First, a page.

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Int J Biochem Cell Biol. 2011 Nov;43(11):1573-81. doi: 10.1016/j.biocel.2011.07.006. Epub 2011 Jul 22.

Sirt1 deacetylates c-Myc and promotes c-Myc/Max association.

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National Laboratory of Medical Molecular Biology, Institute of Basic Medical Sciences, Chinese Academy of Medical Sciences & Peking Union Medical College, Beijing 100005, China.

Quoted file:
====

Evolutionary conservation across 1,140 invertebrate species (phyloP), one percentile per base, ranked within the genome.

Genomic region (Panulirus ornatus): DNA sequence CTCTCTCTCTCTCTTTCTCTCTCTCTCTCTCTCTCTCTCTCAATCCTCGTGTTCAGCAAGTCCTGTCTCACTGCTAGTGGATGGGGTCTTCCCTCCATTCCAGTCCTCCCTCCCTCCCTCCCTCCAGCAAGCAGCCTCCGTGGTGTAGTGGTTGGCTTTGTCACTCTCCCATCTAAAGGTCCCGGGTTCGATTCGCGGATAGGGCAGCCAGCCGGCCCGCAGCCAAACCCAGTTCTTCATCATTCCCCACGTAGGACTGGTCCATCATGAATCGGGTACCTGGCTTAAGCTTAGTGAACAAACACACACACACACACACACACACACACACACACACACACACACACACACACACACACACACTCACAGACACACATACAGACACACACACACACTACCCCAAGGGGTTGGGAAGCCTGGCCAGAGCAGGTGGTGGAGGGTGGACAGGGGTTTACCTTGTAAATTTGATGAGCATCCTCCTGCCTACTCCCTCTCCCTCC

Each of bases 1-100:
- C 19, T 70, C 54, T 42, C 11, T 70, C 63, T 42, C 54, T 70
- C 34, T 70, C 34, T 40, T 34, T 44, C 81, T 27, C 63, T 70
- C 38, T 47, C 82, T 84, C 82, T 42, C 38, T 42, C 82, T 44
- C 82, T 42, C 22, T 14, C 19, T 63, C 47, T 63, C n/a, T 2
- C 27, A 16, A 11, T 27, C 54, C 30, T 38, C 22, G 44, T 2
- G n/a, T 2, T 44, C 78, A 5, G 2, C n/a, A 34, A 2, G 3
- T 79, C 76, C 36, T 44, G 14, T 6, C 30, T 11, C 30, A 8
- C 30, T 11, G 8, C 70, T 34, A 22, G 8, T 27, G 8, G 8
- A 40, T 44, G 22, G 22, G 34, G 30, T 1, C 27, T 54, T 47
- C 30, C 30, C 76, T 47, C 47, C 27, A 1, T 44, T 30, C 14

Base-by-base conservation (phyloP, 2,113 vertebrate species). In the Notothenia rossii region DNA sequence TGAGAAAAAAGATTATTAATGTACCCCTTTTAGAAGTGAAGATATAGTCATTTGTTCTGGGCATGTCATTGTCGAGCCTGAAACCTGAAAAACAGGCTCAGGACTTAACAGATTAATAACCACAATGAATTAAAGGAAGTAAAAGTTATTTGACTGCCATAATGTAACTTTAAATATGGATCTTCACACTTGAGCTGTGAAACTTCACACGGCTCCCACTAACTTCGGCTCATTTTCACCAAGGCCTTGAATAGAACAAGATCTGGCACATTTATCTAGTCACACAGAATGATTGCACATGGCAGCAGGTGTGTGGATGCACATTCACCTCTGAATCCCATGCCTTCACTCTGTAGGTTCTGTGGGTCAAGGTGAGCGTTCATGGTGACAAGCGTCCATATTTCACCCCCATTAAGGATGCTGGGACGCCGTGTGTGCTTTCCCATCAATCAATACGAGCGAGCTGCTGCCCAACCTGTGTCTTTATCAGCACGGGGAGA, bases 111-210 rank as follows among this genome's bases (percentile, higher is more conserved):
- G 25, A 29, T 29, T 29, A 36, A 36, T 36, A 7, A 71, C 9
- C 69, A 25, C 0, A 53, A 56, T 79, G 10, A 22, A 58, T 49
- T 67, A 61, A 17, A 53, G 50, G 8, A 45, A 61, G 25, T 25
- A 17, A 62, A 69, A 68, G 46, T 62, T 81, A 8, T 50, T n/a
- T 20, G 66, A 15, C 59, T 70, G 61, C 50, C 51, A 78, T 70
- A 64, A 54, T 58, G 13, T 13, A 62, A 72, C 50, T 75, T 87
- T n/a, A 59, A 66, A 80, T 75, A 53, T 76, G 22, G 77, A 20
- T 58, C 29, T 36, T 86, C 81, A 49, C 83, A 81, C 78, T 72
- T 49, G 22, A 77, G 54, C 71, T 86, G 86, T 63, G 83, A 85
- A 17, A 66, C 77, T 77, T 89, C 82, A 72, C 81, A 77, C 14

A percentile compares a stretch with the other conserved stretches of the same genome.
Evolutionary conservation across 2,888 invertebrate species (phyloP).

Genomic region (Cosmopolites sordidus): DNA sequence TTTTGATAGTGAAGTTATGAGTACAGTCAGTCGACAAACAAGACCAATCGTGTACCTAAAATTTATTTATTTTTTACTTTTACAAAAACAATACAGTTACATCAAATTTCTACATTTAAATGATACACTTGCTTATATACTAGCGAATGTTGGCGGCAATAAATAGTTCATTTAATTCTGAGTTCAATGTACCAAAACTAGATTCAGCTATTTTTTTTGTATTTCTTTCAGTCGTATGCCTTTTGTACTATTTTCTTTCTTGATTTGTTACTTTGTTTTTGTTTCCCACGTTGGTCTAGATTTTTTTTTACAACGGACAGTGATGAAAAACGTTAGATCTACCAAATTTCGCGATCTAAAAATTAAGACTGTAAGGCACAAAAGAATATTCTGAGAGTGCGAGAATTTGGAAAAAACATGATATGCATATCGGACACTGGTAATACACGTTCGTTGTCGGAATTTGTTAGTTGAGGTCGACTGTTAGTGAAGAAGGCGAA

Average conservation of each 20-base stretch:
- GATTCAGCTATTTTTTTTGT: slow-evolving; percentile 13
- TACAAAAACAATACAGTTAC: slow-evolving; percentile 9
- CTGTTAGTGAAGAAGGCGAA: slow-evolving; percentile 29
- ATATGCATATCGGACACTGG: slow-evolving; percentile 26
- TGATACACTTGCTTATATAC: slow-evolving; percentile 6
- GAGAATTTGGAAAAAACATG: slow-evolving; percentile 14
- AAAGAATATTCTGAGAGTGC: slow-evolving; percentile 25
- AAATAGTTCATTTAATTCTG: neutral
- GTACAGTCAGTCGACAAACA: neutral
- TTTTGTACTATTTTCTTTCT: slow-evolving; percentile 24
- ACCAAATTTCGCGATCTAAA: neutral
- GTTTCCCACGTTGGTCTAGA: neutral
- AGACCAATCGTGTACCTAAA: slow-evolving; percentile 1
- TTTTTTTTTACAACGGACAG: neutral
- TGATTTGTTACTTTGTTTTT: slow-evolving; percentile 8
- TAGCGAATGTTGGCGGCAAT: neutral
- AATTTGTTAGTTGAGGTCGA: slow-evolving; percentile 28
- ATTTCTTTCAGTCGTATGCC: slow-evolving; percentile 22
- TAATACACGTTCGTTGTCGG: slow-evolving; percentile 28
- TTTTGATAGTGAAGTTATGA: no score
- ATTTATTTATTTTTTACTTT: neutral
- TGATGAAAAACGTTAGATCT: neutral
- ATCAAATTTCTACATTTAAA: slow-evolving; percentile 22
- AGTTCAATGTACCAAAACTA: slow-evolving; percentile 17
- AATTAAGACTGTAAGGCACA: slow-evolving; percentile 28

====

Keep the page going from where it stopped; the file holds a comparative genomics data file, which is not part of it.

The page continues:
The c-Myc oncoprotein plays critical roles in multiple biological processes by controlling cell proliferation, apoptosis, differentiation, and metabolism. Especially, c-Myc is frequently overexpressed in many human cancers and widely involved in tumorigenesis. However, how the post-translational modifications, especially acetylation of c-Myc, contribute to its activity in the leukemia cells remains largely unknown. Sirt1, a NAD-dependent class III histone deacetylase, has a paradoxical role in tumorigenesis by deacetylating several transcription factors, including p53, E2F1 and forkhead proteins. In this study, we show that Sirt1 interacts physically with the C-terminus of c-Myc and deacetylates c-Myc both in vitro and in vivo. Moreover, the deacetylation of c-Myc by Sirt1 promotes its association with Max, a partner essential for its activation, thereby facilitating c-Myc transactivation activity on hTERT promoter. Finally, inhibition of endogenous Sirt1 in K562 cells by either RNAi or its inhibitor NAM causes the overall decrease of c-Myc target genes expression, including hTERT, cyclinD2 and LDHA, which further suppress cell proliferation and arrest cell cycle at G1/S phase. Thus, our results demonstrate the positive effect of Sirt1 on c-Myc activity by efficiently enhancing c-Myc/Max association in human leukemia cell line K562, suggesting a potential role of Sirt1 in tumorigenesis.

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